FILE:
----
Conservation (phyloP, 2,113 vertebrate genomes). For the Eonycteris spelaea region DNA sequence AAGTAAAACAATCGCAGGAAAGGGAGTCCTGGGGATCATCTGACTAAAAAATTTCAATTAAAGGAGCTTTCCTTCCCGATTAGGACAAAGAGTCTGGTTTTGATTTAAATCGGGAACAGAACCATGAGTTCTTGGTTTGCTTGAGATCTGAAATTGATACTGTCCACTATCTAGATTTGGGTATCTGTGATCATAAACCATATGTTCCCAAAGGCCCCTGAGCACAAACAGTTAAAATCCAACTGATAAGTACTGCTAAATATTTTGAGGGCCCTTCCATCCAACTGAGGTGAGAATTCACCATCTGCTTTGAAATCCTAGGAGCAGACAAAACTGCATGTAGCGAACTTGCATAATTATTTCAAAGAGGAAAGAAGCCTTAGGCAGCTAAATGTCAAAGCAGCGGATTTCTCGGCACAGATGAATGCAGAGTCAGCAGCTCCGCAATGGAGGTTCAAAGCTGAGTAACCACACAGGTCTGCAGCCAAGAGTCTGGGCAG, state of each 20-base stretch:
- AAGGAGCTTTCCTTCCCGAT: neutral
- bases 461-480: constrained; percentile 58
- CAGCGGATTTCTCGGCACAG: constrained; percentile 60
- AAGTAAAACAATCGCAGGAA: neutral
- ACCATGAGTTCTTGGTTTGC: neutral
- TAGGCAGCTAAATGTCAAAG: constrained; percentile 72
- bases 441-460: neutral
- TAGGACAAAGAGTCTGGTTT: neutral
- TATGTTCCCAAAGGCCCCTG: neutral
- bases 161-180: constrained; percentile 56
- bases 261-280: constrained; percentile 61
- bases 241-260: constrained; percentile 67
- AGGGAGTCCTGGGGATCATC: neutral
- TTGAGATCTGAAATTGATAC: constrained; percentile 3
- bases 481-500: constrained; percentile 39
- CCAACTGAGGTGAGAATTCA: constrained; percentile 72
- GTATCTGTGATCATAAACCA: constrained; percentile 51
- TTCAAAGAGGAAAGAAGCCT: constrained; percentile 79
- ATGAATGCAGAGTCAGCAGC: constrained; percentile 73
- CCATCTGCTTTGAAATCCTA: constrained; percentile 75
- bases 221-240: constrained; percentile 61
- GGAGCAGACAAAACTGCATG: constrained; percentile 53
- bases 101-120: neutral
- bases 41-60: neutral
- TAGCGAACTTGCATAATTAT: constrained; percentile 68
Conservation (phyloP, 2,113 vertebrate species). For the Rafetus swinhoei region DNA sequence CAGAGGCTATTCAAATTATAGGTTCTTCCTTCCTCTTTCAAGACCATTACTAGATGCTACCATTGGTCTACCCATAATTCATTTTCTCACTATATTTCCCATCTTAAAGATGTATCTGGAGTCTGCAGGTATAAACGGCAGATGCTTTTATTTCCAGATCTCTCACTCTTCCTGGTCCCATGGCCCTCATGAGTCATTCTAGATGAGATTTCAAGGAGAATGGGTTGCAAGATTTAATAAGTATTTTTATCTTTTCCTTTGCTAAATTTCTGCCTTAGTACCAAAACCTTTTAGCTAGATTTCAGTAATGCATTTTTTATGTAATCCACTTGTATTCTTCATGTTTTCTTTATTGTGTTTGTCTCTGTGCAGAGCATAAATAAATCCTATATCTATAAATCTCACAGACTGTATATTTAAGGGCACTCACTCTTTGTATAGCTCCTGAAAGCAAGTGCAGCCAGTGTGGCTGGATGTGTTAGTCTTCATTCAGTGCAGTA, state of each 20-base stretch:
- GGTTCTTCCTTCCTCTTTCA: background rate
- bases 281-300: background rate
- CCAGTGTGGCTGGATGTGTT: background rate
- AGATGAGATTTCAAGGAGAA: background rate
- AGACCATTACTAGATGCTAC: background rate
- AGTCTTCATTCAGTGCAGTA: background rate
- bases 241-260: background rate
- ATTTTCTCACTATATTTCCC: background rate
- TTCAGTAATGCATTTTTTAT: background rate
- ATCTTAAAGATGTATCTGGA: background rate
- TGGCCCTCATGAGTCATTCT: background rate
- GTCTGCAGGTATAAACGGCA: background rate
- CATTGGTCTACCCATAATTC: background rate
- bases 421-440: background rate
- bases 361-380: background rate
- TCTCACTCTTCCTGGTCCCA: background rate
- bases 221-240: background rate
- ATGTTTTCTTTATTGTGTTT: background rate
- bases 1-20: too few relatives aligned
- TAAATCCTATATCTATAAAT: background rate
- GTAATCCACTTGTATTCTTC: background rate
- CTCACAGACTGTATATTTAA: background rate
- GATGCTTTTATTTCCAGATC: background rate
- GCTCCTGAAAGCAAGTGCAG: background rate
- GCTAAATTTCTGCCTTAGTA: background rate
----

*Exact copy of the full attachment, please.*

Conservation (phyloP, 2,113 vertebrate genomes). For the Eonycteris spelaea region DNA sequence AAGTAAAACAATCGCAGGAAAGGGAGTCCTGGGGATCATCTGACTAAAAAATTTCAATTAAAGGAGCTTTCCTTCCCGATTAGGACAAAGAGTCTGGTTTTGATTTAAATCGGGAACAGAACCATGAGTTCTTGGTTTGCTTGAGATCTGAAATTGATACTGTCCACTATCTAGATTTGGGTATCTGTGATCATAAACCATATGTTCCCAAAGGCCCCTGAGCACAAACAGTTAAAATCCAACTGATAAGTACTGCTAAATATTTTGAGGGCCCTTCCATCCAACTGAGGTGAGAATTCACCATCTGCTTTGAAATCCTAGGAGCAGACAAAACTGCATGTAGCGAACTTGCATAATTATTTCAAAGAGGAAAGAAGCCTTAGGCAGCTAAATGTCAAAGCAGCGGATTTCTCGGCACAGATGAATGCAGAGTCAGCAGCTCCGCAATGGAGGTTCAAAGCTGAGTAACCACACAGGTCTGCAGCCAAGAGTCTGGGCAG, state of each 20-base stretch:
- AAGGAGCTTTCCTTCCCGAT: neutral
- bases 461-480: constrained; percentile 58
- CAGCGGATTTCTCGGCACAG: constrained; percentile 60
- AAGTAAAACAATCGCAGGAA: neutral
- ACCATGAGTTCTTGGTTTGC: neutral
- TAGGCAGCTAAATGTCAAAG: constrained; percentile 72
- bases 441-460: neutral
- TAGGACAAAGAGTCTGGTTT: neutral
- TATGTTCCCAAAGGCCCCTG: neutral
- bases 161-180: constrained; percentile 56
- bases 261-280: constrained; percentile 61
- bases 241-260: constrained; percentile 67
- AGGGAGTCCTGGGGATCATC: neutral
- TTGAGATCTGAAATTGATAC: constrained; percentile 3
- bases 481-500: constrained; percentile 39
- CCAACTGAGGTGAGAATTCA: constrained; percentile 72
- GTATCTGTGATCATAAACCA: constrained; percentile 51
- TTCAAAGAGGAAAGAAGCCT: constrained; percentile 79
- ATGAATGCAGAGTCAGCAGC: constrained; percentile 73
- CCATCTGCTTTGAAATCCTA: constrained; percentile 75
- bases 221-240: constrained; percentile 61
- GGAGCAGACAAAACTGCATG: constrained; percentile 53
- bases 101-120: neutral
- bases 41-60: neutral
- TAGCGAACTTGCATAATTAT: constrained; percentile 68
Conservation (phyloP, 2,113 vertebrate species). For the Rafetus swinhoei region DNA sequence CAGAGGCTATTCAAATTATAGGTTCTTCCTTCCTCTTTCAAGACCATTACTAGATGCTACCATTGGTCTACCCATAATTCATTTTCTCACTATATTTCCCATCTTAAAGATGTATCTGGAGTCTGCAGGTATAAACGGCAGATGCTTTTATTTCCAGATCTCTCACTCTTCCTGGTCCCATGGCCCTCATGAGTCATTCTAGATGAGATTTCAAGGAGAATGGGTTGCAAGATTTAATAAGTATTTTTATCTTTTCCTTTGCTAAATTTCTGCCTTAGTACCAAAACCTTTTAGCTAGATTTCAGTAATGCATTTTTTATGTAATCCACTTGTATTCTTCATGTTTTCTTTATTGTGTTTGTCTCTGTGCAGAGCATAAATAAATCCTATATCTATAAATCTCACAGACTGTATATTTAAGGGCACTCACTCTTTGTATAGCTCCTGAAAGCAAGTGCAGCCAGTGTGGCTGGATGTGTTAGTCTTCATTCAGTGCAGTA, state of each 20-base stretch:
- GGTTCTTCCTTCCTCTTTCA: background rate
- bases 281-300: background rate
- CCAGTGTGGCTGGATGTGTT: background rate
- AGATGAGATTTCAAGGAGAA: background rate
- AGACCATTACTAGATGCTAC: background rate
- AGTCTTCATTCAGTGCAGTA: background rate
- bases 241-260: background rate
- ATTTTCTCACTATATTTCCC: background rate
- TTCAGTAATGCATTTTTTAT: background rate
- ATCTTAAAGATGTATCTGGA: background rate
- TGGCCCTCATGAGTCATTCT: background rate
- GTCTGCAGGTATAAACGGCA: background rate
- CATTGGTCTACCCATAATTC: background rate
- bases 421-440: background rate
- bases 361-380: background rate
- TCTCACTCTTCCTGGTCCCA: background rate
- bases 221-240: background rate
- ATGTTTTCTTTATTGTGTTT: background rate
- bases 1-20: too few relatives aligned
- TAAATCCTATATCTATAAAT: background rate
- GTAATCCACTTGTATTCTTC: background rate
- CTCACAGACTGTATATTTAA: background rate
- GATGCTTTTATTTCCAGATC: background rate
- GCTCCTGAAAGCAAGTGCAG: background rate
- GCTAAATTTCTGCCTTAGTA: background rate